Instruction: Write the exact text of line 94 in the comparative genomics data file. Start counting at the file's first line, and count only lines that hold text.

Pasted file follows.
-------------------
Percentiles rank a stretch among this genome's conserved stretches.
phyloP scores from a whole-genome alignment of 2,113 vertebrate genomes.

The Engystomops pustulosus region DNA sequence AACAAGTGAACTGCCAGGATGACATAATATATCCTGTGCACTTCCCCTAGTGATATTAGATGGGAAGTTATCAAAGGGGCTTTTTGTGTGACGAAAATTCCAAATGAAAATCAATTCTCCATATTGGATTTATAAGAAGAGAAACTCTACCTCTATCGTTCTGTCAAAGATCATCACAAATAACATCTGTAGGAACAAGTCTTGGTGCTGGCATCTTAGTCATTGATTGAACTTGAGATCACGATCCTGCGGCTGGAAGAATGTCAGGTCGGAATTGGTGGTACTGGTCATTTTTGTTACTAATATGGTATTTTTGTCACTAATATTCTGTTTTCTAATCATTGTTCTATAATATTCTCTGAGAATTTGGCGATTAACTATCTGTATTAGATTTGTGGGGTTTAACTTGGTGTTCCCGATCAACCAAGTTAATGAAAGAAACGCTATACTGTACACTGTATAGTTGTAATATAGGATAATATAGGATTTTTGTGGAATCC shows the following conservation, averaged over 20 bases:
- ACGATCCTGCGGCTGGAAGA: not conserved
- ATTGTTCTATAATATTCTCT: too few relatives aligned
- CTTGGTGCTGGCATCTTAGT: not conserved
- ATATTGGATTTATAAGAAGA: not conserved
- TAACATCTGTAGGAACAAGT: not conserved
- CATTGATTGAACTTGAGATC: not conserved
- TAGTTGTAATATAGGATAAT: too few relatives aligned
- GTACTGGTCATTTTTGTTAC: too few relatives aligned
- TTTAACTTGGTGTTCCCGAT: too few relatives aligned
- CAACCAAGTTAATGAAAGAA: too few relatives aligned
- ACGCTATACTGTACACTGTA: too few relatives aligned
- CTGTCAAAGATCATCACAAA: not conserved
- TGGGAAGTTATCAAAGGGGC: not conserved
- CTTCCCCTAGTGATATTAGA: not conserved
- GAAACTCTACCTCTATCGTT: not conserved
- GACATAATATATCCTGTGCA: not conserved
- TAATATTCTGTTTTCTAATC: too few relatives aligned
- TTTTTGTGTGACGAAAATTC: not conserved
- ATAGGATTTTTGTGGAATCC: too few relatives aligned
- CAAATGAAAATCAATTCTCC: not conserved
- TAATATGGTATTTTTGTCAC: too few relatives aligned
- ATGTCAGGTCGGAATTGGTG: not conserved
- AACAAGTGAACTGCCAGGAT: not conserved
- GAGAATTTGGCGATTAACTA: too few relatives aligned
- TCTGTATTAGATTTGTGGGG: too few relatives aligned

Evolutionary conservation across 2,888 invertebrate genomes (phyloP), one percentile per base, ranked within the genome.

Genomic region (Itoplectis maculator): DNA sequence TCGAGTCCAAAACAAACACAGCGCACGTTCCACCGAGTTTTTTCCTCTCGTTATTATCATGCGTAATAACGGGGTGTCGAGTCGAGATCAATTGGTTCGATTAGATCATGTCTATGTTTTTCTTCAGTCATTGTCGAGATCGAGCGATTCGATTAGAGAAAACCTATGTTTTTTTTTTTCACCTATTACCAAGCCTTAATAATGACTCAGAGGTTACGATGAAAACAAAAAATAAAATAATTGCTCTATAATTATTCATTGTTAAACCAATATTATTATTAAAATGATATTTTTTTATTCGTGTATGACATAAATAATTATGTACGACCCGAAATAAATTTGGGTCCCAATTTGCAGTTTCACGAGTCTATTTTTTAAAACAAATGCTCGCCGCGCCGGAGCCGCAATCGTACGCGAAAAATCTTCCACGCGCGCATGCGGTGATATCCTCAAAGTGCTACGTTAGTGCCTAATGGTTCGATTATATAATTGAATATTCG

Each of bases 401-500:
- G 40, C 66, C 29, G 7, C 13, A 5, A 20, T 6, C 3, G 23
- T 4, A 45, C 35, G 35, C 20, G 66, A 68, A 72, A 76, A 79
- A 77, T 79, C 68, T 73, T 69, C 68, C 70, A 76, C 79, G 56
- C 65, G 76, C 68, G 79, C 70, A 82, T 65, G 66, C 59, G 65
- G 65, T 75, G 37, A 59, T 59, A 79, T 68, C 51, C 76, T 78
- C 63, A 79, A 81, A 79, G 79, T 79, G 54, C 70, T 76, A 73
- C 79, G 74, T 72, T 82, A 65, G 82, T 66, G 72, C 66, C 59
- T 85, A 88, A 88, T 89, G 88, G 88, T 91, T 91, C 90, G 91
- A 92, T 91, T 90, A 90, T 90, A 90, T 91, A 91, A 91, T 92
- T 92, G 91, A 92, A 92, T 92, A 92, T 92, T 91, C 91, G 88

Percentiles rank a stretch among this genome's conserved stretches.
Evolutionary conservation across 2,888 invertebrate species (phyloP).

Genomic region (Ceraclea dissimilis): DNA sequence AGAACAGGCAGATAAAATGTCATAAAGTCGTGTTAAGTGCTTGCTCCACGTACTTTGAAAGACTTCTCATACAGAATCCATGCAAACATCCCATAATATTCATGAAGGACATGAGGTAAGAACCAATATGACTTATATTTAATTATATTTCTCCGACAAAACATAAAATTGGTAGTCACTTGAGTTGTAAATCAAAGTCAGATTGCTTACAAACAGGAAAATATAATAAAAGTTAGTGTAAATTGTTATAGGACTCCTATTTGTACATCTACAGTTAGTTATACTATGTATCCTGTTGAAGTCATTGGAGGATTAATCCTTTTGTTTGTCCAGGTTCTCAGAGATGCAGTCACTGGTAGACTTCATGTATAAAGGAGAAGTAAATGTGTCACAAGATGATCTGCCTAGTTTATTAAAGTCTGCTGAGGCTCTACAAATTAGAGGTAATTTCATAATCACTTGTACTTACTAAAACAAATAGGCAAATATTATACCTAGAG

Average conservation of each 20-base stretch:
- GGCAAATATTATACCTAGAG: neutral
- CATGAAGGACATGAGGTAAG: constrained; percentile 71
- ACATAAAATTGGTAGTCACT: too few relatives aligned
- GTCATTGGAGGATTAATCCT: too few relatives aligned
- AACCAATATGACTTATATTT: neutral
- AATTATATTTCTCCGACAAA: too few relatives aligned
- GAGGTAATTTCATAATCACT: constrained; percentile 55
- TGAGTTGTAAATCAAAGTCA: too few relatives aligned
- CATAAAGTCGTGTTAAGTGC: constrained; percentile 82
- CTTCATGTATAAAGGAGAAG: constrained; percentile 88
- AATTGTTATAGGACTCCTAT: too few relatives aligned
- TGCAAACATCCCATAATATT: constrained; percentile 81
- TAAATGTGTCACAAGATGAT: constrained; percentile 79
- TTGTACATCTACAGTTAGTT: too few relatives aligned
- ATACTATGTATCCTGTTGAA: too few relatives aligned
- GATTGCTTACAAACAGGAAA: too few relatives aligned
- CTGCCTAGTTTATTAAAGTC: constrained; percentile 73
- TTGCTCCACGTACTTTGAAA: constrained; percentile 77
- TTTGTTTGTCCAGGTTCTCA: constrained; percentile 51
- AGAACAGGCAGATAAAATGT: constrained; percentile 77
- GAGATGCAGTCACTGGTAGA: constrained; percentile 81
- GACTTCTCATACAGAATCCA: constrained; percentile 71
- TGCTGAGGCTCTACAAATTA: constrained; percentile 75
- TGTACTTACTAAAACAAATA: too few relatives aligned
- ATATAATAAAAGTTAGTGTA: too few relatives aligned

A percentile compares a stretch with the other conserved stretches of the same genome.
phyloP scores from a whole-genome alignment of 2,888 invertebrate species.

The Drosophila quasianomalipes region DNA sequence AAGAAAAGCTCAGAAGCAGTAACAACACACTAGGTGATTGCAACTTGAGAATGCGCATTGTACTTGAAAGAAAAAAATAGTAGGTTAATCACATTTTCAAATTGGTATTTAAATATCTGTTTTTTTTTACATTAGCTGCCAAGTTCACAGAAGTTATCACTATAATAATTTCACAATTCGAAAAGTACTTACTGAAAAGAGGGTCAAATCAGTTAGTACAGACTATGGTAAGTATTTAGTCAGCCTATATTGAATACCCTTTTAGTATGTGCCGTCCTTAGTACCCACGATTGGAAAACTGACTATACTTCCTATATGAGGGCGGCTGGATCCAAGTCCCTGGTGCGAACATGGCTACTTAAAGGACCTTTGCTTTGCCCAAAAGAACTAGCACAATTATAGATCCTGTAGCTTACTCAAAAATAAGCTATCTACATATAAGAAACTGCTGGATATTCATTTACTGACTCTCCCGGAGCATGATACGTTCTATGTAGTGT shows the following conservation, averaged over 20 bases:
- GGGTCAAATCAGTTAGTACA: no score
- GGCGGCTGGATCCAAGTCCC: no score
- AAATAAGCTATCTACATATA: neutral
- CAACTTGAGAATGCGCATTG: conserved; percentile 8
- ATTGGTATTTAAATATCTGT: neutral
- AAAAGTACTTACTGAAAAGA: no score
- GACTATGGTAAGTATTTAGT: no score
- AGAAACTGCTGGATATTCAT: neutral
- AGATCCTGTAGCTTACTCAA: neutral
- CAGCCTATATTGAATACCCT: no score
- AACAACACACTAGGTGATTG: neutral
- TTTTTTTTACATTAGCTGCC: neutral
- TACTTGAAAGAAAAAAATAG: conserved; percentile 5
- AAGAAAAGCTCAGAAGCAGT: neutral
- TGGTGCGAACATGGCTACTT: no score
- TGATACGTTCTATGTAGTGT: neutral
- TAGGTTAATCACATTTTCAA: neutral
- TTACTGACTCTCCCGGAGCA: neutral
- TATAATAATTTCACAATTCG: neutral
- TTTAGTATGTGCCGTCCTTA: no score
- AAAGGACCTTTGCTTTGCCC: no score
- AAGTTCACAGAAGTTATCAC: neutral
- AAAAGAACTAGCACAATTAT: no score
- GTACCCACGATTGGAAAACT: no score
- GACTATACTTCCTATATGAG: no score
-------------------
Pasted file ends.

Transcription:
- AAAGGACCTTTGCTTTGCCC: no score